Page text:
In One Up on Wall Street, Peter Lynch suggests that you take a look at companies you encounter every day. Since part of my daily routine involves trying not to get squashed by traffic while riding my bike, I'm pretty familiar with the nation's largest bus services company, Laidlaw International
Laidlaw, for those of you who are wondering, runs thousands of those shiny yellow buses that take kids to school. It's also the parent company of Greyhound, and it runs a large ambulance division. The company only relocated to the New York Stock Exchange in February, half a year after the firm emerged from bankruptcy back in June of 2003. (The company got a little hungry for acquisitions in the late '90s, and like many other firms, woke up with a big fiscal hangover a few years later.)
The stock took a 5% dive this morning on the heels of last night's earnings release for the second quarter of fiscal 2004. Earnings were $0.01 per share, up 5% from a year ago. Earnings before interest, taxes, depreciation, and amortization (EBITDA) met management guidance. Analysts, though, were much more optimistic, hoping for $0.12 a share.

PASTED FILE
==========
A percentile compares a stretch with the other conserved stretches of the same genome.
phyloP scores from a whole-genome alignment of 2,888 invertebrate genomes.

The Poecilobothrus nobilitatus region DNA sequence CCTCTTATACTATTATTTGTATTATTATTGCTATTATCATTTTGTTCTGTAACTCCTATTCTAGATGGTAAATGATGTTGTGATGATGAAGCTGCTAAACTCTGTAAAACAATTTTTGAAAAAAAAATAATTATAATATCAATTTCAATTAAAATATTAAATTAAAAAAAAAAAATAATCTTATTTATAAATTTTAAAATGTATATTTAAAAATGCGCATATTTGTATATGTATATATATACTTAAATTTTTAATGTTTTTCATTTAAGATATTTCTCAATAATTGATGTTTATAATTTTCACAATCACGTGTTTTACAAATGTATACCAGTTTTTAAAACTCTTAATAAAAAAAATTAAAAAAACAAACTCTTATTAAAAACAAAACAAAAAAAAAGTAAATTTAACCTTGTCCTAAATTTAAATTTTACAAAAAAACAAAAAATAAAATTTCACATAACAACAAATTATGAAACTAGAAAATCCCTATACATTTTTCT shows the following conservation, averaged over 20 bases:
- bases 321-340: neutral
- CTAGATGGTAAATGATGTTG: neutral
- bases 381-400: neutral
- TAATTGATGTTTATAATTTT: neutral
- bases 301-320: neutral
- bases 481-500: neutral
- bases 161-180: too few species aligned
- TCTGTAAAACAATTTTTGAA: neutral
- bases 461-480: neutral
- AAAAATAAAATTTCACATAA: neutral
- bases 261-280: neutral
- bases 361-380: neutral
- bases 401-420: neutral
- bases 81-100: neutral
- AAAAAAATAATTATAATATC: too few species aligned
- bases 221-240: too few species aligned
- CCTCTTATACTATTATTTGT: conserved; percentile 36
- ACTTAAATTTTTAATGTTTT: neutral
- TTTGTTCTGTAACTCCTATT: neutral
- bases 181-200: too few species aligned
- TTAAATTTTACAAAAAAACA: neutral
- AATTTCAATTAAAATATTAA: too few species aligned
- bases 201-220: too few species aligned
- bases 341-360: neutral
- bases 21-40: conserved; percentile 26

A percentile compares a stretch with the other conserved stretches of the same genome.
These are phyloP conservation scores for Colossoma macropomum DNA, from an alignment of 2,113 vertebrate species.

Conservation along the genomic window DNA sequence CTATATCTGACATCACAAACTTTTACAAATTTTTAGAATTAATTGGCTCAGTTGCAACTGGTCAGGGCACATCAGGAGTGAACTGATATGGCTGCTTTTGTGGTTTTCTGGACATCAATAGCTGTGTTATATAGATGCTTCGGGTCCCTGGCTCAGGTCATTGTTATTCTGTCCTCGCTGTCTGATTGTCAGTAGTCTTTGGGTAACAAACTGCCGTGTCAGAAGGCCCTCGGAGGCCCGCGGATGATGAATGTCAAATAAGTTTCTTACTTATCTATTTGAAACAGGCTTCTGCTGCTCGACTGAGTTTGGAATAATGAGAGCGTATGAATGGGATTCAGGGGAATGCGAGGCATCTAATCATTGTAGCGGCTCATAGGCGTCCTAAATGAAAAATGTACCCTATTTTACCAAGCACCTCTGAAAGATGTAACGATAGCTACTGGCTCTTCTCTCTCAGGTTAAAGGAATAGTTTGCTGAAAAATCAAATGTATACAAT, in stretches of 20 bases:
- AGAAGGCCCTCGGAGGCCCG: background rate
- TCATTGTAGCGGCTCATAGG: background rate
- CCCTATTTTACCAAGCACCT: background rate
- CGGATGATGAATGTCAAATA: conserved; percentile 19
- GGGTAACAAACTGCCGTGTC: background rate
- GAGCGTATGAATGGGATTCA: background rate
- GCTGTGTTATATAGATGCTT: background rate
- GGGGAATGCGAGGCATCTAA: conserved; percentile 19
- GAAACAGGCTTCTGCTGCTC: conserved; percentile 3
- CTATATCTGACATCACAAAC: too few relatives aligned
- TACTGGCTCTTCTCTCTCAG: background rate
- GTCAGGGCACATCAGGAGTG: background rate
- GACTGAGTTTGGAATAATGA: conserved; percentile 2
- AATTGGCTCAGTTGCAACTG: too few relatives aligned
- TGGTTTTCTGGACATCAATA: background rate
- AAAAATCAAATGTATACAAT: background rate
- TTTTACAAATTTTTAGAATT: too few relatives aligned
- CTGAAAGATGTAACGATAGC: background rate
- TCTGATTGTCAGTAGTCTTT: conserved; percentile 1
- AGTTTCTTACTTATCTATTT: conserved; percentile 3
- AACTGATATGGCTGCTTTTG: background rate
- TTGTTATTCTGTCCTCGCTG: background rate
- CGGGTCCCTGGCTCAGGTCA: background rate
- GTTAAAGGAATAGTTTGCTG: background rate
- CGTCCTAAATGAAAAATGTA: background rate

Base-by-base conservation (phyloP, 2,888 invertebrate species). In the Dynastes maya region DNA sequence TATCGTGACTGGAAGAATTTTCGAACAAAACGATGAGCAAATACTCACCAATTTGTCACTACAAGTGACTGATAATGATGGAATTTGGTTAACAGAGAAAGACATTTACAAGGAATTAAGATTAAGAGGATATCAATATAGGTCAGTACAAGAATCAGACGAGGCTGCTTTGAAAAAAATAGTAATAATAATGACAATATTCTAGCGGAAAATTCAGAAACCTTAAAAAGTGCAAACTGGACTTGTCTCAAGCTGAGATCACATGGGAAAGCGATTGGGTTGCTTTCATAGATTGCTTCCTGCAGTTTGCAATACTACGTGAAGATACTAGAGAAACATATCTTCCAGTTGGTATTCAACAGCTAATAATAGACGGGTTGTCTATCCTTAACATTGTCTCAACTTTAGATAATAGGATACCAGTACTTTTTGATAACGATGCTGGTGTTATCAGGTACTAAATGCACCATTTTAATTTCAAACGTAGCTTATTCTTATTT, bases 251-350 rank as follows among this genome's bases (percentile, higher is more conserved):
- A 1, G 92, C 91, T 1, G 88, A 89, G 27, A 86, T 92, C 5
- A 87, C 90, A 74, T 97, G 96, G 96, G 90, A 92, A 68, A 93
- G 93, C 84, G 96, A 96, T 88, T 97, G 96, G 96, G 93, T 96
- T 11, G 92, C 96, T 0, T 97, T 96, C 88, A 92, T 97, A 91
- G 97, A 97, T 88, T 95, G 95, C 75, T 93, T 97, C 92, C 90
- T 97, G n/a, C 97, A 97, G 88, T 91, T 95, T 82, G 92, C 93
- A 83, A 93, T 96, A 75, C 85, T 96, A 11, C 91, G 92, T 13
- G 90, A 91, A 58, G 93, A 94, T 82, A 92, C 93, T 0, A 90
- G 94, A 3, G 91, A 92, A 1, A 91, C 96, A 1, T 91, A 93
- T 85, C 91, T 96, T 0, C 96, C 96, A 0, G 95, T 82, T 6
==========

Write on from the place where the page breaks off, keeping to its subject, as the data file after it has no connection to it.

Big interest payments are getting the credit for foiling the Street's number jockeys. Interest payments alone sucked up $34 million for the quarter. (The firm carries $1.2 billion in debt versus $93 million in cash.)
Things are tough, but they're not impossible. After all, net cash from operations for the quarter of $146 million was enough to cover interest as well as capital expenditures of $66 million. (Nobody said buses were cheap.)
Revenues rose 4% to $1.2 billion, also meeting management's goals. There was other good news, too. Greyhound, the firm's second-largest revenue stream, carries a much slimmer margin than school busing, so it's to the parent company's credit that it recently signed a new contract with the drivers, freeing the firm to concentrate on other ways to boost revenues and profits.
With a fresh start, Laidlaw was clearly a good turnaround play a few months ago when it traded at $8 a share. (Hindsight's 20-20, of course.) But it's less clear today. With the $14 shares valued at 21 times this year's earnings estimates, and considering how far from reality this quarter's estimates turned out to be, Laidlaw is no longer a no-brainer.
Tom Gardner digs deep to find small, undervalued companies for Motley Fool Hidden Gems . You can take a free, 30-day trial to learn more.